Howard's End: Foraging For BSE Free Alternatives
Following the BSE mad cow scare in Europe, Germans are panicking over meat alternatives as first beef, then sausage, and now pork, is off the menu after officials discovered last week that millions of Bavarian pigs have for years been fattened with the help of illegal drugs. And in the US, the FDA Thursday, quarantined some Texas beef on suspicion that feed safeguards against BSE had been violated. John Howard writes.
The British newspaper The Independent, reported Sunday that faced with empty shelves at supermarkets, Germans have taken to foraging for food with ducks and hens reported missing from zoo's and television channels scheduling special programmes every day in search of the elusive answer. But, so far, consumers have only learnt what they can't eat, rather than what they can.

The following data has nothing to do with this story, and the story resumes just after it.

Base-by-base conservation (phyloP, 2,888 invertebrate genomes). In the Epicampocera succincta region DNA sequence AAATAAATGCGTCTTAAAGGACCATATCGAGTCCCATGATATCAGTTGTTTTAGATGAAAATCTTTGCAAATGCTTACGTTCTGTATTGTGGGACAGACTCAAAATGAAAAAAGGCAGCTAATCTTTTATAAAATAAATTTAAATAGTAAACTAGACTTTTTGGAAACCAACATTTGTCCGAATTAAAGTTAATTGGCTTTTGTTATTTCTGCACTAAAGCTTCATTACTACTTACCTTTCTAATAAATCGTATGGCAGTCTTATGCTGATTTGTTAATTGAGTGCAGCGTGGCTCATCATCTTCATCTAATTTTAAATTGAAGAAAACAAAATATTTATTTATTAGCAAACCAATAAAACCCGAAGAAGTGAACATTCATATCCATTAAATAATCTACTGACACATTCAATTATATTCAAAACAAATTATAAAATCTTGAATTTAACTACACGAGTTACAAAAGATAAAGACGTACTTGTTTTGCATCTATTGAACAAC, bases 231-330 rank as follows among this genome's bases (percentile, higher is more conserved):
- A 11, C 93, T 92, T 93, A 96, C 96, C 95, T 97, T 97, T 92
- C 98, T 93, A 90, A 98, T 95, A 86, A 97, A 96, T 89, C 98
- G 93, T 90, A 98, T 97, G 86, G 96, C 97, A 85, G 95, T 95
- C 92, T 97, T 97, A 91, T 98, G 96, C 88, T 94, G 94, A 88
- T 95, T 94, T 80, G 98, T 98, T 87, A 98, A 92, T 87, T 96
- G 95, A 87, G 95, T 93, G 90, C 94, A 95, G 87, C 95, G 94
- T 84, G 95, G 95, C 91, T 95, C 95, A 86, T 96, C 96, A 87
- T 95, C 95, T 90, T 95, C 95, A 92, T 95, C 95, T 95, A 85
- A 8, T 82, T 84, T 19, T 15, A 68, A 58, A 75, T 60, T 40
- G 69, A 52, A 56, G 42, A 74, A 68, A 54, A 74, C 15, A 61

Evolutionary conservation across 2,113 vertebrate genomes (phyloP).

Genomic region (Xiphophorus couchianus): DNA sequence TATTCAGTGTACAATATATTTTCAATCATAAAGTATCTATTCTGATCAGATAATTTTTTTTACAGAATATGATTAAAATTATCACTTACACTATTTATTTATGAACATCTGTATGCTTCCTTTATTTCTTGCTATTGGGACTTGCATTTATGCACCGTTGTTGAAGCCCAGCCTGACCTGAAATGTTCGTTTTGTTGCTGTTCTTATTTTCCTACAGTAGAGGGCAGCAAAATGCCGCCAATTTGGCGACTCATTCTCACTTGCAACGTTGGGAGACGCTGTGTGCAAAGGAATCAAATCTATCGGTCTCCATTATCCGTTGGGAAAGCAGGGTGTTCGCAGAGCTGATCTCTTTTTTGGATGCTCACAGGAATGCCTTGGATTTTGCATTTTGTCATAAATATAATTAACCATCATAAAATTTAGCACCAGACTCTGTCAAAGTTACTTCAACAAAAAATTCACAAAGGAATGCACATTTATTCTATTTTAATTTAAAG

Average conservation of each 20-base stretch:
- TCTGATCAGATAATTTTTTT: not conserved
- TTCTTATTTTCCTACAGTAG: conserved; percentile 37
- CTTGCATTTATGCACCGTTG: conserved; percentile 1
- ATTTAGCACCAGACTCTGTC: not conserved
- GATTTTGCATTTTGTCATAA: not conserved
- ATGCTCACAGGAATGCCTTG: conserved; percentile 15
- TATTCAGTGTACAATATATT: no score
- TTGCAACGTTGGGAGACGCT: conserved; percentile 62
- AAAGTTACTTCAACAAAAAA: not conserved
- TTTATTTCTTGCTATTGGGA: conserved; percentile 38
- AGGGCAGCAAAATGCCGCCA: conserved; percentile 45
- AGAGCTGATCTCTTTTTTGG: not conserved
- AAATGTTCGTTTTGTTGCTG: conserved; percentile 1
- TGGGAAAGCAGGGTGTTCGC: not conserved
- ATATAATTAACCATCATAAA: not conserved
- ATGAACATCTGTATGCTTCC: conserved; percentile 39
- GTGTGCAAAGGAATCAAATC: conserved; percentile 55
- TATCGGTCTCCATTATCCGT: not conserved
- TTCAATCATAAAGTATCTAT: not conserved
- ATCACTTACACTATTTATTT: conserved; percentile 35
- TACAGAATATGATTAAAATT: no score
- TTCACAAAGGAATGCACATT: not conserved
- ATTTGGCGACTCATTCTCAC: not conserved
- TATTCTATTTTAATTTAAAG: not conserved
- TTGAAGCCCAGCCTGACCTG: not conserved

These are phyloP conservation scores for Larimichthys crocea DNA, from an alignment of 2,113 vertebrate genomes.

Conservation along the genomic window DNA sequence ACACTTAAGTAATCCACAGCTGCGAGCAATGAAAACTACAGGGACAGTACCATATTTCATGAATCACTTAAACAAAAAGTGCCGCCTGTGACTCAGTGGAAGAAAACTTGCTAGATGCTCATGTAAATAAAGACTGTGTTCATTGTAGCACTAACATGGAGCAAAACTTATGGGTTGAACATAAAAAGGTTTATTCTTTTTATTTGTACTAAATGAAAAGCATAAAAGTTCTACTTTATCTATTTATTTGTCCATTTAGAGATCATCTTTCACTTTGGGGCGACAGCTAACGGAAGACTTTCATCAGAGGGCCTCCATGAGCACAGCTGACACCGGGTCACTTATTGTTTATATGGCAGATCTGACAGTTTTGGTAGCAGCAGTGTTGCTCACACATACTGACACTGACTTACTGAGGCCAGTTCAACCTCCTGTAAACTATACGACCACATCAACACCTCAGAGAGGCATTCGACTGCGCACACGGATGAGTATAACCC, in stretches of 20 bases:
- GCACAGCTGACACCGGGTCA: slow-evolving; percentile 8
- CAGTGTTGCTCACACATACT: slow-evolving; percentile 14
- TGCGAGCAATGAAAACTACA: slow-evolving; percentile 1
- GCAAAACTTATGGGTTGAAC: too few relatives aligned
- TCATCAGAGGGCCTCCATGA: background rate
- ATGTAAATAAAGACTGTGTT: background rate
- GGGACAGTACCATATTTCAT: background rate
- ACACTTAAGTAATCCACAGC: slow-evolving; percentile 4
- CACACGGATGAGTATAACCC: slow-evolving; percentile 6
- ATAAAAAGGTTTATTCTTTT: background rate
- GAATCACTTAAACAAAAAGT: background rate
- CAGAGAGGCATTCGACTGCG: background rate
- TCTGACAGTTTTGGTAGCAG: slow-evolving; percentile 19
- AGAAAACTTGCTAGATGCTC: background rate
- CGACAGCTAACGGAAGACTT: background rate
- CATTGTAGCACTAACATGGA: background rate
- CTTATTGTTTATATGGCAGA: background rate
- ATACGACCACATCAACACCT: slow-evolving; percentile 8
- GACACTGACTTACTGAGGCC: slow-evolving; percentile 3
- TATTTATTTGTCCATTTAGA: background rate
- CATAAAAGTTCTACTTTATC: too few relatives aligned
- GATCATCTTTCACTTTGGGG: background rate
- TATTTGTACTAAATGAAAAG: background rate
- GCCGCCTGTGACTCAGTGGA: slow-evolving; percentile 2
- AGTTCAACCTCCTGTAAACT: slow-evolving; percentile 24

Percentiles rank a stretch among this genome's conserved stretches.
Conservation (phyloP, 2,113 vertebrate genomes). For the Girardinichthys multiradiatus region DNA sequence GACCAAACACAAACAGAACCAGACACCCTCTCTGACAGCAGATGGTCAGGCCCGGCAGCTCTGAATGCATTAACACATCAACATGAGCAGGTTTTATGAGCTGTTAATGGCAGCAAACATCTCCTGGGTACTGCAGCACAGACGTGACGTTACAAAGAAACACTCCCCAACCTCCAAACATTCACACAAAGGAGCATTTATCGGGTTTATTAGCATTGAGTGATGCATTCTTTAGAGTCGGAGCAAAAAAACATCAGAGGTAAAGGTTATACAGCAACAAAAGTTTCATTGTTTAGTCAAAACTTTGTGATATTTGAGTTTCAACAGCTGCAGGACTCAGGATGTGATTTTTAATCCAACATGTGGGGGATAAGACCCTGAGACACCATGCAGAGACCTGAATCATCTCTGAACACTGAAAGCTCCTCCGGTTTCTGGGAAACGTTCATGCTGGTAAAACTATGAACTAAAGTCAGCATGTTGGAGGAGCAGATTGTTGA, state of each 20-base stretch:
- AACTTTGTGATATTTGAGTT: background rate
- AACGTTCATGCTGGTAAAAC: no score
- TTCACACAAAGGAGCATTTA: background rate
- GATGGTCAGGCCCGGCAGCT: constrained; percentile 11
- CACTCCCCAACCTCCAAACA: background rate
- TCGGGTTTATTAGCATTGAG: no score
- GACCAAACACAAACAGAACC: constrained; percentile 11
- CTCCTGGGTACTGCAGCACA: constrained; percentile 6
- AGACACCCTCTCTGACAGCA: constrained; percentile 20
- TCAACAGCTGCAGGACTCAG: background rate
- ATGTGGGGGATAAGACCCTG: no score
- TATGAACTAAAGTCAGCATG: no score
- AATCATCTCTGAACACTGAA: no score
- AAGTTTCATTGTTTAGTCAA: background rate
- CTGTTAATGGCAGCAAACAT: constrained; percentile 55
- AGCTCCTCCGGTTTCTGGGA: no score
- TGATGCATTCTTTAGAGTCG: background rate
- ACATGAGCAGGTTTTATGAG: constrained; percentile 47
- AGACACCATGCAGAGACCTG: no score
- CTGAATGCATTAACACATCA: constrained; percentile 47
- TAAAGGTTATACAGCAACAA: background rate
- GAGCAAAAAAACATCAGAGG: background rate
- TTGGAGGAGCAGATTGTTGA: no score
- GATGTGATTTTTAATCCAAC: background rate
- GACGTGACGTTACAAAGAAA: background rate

The announcement last week that millions of Bavarian pigs were fed illegal drugs, including the type of steroids which enhance athletic performance, has meant that filling an empty stomach is becoming nearly impossible.
The German Parliament's canteen has apparently banned both beef and pork with its latest offering including cabbage stew, elk ragout and organic vegetarian cannelloni.
After the first scare last November shoppers switched to game meat. Now, the consumers are being informed that venison is also risky because captured deer in German forests are apparently fed on the same kind of bone-meal fodder that has bought mad cow disease to cattle.